To keep my space and sanity, I find myself leaping from one message tray to another, dodging unwanted incoming calls, and at the same time, taking care not to miss important information in the swamp of things.
At first, it was an adventure. But as time went on, the cons overwhelmed the pros of my daily WhatsApp experience. I began to wonder if flitting from one message to another with hardly enough time to process and digest one before the next, was not dangerous, if not to my mental health, perhaps to my mindfulness.
It was also difficult to remember where I got a particular information from – which chatroom, which message tray, or in fact, which platform. The whole thing would slowly blur into a fuzz, lacking in depth, context or meaning, yet bandied about by “contacts” as gospel.
Algorithms feed on our vulnerable, curious sides as humans. Most adults can, however, begin to turn the tide once they realise that the bulk of what exists in the “chat-o-sphere” is for the benefit of the propagators and those mining the data.
As the social media eco-prison took hold in my world with memes displacing touch and tech-speak and abbreviations replacing context and right spellings, flightiness became a real danger. I had to improvise to catch my sanity. And that meant letting necessity drive my social engagements, instead of the other way round.
Friends with whom I shared my experience told me it was a real struggle for them, too. They were also fighting their own social media demons, but of greater concern was the mental health of children of school age who appear to be spending more and more time on Facebook and other forms of social media, with all the attendant risks and dangers.
Yet, it would be unfair to scapegoat Facebook or single out any other social media platform for all the social problems of contemporary society. Throughout history new forms of technology have elicited both excitement and fear among the populace.
Socrates never wrote, because he said the invention of writing would worsen forgetfulness and his student, Plato, agreed with him.
The invention of the telephone was greeted with criticism that it was soon bound to make humanity a transparent jelly heap. And when television came along, it was scorned as a useless wooden box incapable of holding the attention of any serious-minded person.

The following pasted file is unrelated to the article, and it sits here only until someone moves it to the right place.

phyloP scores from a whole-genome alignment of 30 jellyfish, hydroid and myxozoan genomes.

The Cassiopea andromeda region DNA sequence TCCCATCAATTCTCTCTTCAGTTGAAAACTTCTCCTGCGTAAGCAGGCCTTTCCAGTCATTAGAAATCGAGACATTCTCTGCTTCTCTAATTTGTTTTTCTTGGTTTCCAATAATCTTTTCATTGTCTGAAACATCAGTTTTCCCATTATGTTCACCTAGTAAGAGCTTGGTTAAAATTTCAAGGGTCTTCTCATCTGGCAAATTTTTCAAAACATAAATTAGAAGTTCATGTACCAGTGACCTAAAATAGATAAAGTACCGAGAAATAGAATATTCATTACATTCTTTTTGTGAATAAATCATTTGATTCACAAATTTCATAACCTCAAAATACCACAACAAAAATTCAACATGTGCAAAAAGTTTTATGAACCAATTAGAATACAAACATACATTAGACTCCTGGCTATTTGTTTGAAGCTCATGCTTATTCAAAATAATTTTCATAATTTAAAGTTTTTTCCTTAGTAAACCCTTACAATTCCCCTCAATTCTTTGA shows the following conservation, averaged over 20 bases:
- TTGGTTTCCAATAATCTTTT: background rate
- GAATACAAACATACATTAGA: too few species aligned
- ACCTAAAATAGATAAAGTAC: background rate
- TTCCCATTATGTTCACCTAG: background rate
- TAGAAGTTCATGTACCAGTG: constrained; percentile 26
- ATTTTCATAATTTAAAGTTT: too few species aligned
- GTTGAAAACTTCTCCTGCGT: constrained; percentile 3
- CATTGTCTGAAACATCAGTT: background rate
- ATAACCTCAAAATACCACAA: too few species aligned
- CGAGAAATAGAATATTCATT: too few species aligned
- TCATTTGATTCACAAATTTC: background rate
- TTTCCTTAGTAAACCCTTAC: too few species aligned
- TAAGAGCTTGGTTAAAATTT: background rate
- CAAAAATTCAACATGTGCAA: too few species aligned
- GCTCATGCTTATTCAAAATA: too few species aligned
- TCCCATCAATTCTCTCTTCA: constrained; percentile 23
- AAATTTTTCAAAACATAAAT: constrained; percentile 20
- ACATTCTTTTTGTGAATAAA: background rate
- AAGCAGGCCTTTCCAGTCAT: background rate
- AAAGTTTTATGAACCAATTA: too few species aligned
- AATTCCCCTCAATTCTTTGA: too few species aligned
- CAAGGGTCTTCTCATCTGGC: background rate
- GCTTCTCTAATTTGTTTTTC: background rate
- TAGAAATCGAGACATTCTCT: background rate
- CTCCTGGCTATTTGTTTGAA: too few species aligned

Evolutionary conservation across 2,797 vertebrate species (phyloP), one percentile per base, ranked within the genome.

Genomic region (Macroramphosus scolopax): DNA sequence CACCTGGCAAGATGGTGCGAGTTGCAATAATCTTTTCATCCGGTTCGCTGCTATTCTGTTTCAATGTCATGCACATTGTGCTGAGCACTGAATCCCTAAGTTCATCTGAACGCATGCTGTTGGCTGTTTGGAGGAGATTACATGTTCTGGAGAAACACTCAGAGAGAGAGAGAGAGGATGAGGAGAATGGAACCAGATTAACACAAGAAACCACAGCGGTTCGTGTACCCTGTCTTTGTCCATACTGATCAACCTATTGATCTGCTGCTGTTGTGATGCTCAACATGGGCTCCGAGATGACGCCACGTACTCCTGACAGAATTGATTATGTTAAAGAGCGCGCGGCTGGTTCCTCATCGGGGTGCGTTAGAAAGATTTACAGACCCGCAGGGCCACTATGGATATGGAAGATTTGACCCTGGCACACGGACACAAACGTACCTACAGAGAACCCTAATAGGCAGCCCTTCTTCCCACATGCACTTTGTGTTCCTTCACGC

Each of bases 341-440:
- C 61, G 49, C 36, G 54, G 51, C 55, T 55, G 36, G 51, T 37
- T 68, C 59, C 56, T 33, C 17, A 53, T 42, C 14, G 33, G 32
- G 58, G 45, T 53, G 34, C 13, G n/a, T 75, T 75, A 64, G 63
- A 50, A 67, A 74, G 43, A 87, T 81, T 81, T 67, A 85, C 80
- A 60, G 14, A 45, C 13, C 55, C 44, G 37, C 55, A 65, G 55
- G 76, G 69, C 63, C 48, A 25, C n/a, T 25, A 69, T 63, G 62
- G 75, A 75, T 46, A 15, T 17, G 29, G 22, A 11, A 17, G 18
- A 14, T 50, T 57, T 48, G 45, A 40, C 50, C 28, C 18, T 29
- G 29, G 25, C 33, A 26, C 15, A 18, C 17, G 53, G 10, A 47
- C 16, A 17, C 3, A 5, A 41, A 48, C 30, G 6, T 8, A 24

The dramatic change in technology, especially in the late 1980s and early 1990s has spooked fears of job loss and weakened control. There are also fears related to privacy, cyber security and mental wellbeing and children’s safety. Yet, inventors and innovators have always prevailed and created opportunities for a better world.
Facebook may be in the eye of the storm now but allsocial media platforms have the same predatory instinct for which Zuckerberg is being called out. Haugen’s expose, coupled with political pressure on Big Tech from a number of countries around the world may lead to some soul-searching in Silicon Valley. But I doubt very much that we’re on the eve of a meltdown.
Zuckerberg and other tech entrepreneurs who have changed our world never pretended they’re out to finish what Mother Teresa started. They are in it for profit. The only thing that keeps their genius going is to build, buy or bury.
Shouldn’t they care about safety and people? Of course, they should. If they don’t and the market does not punish them soon enough, governments ultimately will. But until such a time, we must increasingly take responsibility for our safety and not be seduced by the prospects of a Mark Zuckerberg or Jack Dorsey nanny.
The world has been here before. Between the late 19th and early 20th century three of the most famous monopolies in the world – Andrew Carnegie’s Steel Company, John D. Rockefeller’s Standard Oil, and the American Tobacco Company were broken up. When AT&T got too big for its own good, it joined the list of fallen monopolies in 1984.
Recent events may have shaken Mark Zuckerberg, unsettling his quest for immortality. But they don’t necessarily mean that his third most deadly fear – a breakup – is imminent. Yet, it’s a good time for Facebook and its users to stop and reflect.
Ishiekwene is the Editor-In-Chief of LEADERSHIP